Although I’m not parent to a human, I can completely identify with this post! “Fetch!” – for an hour – gets tedious, even if you are doing it in paradise. And my Vizsla, Annika, has quirks: the ball must be thrown or she will not leave the back deck to potty, she will only drop the ball in front of the shed (or directly under the chair, so Mum can’t get it without getting up) to have it thrown OVER the shed. She loves hiking; I am a couch potato. But I get up from the chair and retrieve the ball. I drive her to the beach, the lake, walk her around the block whilst grocery shopping is being done. I also find her fascinating and she creates so many moments of unexpected, pure joy- – much like the wonderful photos accompanying this blog post. People say “It must be great to have such a dog!” and if it has been a day when my arthritis is bad, I’m behind in my chores, and there is ANOTHER mess to clean up, I’m tempted to snap at them “Yeah! Frickin’ ‘wonderful!'” But it doesn’t mean I love her less. It’s harder on social media, where people do not see the struggles I have because of my health & finances. Life is nuanced, layered, complex, varied and ever-changing. It’s what makes it Life!

    July 1, 2020
  • Miss Kitty


    So glad you decided to publish this! I hope you don’t get too much flak for it, because I think it’s a conversation that needs to happen. I don’t have children myself and part of the reason is because I get so BORED doing things with kids, I always thought that must mean I would be a terrible mother. It’s very heartening to see how many other people are admitting to being as bored by it as I would be, and it makes me think that maybe I don’t need to count myself out just for that reason (there’s a few other reasons at the moment though).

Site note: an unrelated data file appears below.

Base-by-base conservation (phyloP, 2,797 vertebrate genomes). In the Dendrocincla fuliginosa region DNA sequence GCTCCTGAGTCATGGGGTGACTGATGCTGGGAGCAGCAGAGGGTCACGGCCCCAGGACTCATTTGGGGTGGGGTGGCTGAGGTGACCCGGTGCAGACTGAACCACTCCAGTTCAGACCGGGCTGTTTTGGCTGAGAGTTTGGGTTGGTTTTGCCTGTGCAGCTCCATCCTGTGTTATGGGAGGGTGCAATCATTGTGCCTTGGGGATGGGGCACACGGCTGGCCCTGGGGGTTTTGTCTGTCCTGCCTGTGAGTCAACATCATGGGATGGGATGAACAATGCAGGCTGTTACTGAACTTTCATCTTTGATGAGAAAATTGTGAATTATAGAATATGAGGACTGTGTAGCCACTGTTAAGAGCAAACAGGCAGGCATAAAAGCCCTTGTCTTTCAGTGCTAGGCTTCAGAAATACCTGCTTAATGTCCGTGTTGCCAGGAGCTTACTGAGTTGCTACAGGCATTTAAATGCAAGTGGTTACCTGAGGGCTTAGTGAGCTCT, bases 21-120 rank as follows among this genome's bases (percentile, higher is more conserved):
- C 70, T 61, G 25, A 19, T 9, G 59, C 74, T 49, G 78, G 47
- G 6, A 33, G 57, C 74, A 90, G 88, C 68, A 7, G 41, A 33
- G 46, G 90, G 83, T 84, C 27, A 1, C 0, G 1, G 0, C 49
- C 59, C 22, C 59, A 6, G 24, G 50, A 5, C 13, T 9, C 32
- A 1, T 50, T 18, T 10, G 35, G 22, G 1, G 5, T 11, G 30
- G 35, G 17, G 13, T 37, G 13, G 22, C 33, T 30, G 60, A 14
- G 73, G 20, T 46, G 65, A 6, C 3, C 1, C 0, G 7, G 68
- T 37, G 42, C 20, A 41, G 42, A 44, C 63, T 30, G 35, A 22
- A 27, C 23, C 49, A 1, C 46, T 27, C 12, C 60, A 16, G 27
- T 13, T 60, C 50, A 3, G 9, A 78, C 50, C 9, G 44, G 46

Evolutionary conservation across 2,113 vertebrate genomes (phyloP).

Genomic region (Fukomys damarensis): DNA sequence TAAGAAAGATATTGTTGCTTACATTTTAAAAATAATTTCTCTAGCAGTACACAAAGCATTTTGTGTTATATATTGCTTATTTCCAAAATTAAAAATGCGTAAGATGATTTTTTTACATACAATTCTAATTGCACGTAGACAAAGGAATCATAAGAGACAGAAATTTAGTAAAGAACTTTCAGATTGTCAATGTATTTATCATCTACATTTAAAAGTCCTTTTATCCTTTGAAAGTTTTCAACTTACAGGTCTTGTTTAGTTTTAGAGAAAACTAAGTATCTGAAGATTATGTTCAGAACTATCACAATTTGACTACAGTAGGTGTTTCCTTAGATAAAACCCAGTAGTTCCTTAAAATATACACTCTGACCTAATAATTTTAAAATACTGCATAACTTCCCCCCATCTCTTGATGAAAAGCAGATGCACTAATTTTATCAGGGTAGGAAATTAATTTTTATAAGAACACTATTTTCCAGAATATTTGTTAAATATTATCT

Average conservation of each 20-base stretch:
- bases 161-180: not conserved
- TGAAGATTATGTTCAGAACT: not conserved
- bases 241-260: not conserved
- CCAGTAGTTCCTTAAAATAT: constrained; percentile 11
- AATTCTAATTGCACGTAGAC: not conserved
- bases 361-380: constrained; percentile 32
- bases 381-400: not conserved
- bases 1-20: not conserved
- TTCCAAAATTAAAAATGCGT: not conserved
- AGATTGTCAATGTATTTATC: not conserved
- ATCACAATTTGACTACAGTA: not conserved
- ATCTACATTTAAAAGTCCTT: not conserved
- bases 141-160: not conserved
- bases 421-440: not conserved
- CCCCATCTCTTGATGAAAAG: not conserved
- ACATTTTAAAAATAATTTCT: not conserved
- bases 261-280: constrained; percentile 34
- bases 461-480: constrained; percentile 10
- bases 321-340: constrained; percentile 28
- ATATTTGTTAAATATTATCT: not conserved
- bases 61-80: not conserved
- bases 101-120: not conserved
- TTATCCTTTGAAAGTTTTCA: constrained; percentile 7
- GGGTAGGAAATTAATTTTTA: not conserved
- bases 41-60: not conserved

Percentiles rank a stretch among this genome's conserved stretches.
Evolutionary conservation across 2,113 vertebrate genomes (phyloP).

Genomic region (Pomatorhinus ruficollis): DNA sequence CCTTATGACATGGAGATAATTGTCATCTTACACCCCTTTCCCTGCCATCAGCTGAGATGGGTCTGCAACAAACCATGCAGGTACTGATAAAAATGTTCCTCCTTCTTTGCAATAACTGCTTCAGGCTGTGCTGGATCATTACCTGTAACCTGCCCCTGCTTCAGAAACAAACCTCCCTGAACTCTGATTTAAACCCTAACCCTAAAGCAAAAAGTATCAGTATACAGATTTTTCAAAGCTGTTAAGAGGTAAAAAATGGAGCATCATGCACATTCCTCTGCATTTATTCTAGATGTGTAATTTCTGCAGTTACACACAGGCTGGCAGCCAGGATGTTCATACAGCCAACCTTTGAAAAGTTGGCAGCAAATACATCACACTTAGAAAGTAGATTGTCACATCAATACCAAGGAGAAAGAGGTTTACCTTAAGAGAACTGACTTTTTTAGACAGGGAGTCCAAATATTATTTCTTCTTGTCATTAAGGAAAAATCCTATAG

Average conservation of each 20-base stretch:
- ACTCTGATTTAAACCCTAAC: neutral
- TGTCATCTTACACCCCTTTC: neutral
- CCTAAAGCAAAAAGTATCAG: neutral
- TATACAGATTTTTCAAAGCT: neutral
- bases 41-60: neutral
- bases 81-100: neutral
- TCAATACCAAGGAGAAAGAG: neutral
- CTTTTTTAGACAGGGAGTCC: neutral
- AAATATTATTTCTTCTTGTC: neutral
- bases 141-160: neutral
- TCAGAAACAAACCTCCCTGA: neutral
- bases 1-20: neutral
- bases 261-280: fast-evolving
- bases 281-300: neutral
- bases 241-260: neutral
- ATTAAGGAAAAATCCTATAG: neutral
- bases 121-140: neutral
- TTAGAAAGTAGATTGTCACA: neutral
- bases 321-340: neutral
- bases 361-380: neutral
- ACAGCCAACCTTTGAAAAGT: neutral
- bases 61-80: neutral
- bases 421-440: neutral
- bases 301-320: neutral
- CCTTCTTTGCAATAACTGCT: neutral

It’s also interesting to see the different things people get bored with. I love crafts and I don’t mind reading books to kids for ages on end (but not the same one over and over!), and I also don’t mind Peppa or playdough. But I would get bored playing tuck in or the other myriad repetitive games kids invent, and I hate taking kids to the playground. What am I meant to do while they have fun, I just sit to the side like a spare part, thinking of all the things I could be doing at home.

    July 2, 2020
  • Emerald


    I’m an auntie and so I imagined I would have bags of energy and patience to amuse little people. When my little brother was three (he’s fifteen now – long story as to why I have a sibling that age!) he wanted to play a game of ball which meant him standing against a wall, throwing it me me, I catch then run to him with it and run back. Once I asked if he wanted to swap sides and the “game” lasted two “rounds”. Dull! But I’d do anything for him, hence plodded on. And on. And on.

    There are now a new crop of children in my life since my mum has grandchildren now thanks to my other siblings. My little nephew Max has a great game – let’s roll Auntie Emily’s yoga mat into a big tube and look through it like a telescope. Recommended!

    July 3, 2020
  • DublinerInDeutschland


    Yeah there are lots of aspects of parenting that can feel relentless. I get frustrated with the bedtime routine- chasing Mini down to brush her teeth, the battle to convince her to let me change her nappy and put on her pjs etc.. Some days in lockdown have just felt like Groundhog day which has been frustrating! There are times when I don’t feel like playing the same repetitive game over and over and just want to turn on tv but then I feel like a bad parent. Reading I don’t mind so much, but I got bored of the same books so ordered a bunch of new ones and got some second hand through friends

    July 23, 2020
  • Kate


    Hi Amber,

    This is just so true. My 3 year old son Leo is OBSESSED with cars and I am lost as to how it can be so fun to just drive up and down, up and down, up and down…. Even my 1year old daughter Mia is very much of the opinion ‘what’s the point of this!’. So now we have a set up where we play a ‘Leo game’ and then a ‘mama game’ or watch a Leo film then a mama film. Sadly mama games are things like cleaning and doing the washing but hey, i get help, and am hopefully moulding a man who will take care of him own home one day (fingers crossed!).

    September 26, 2021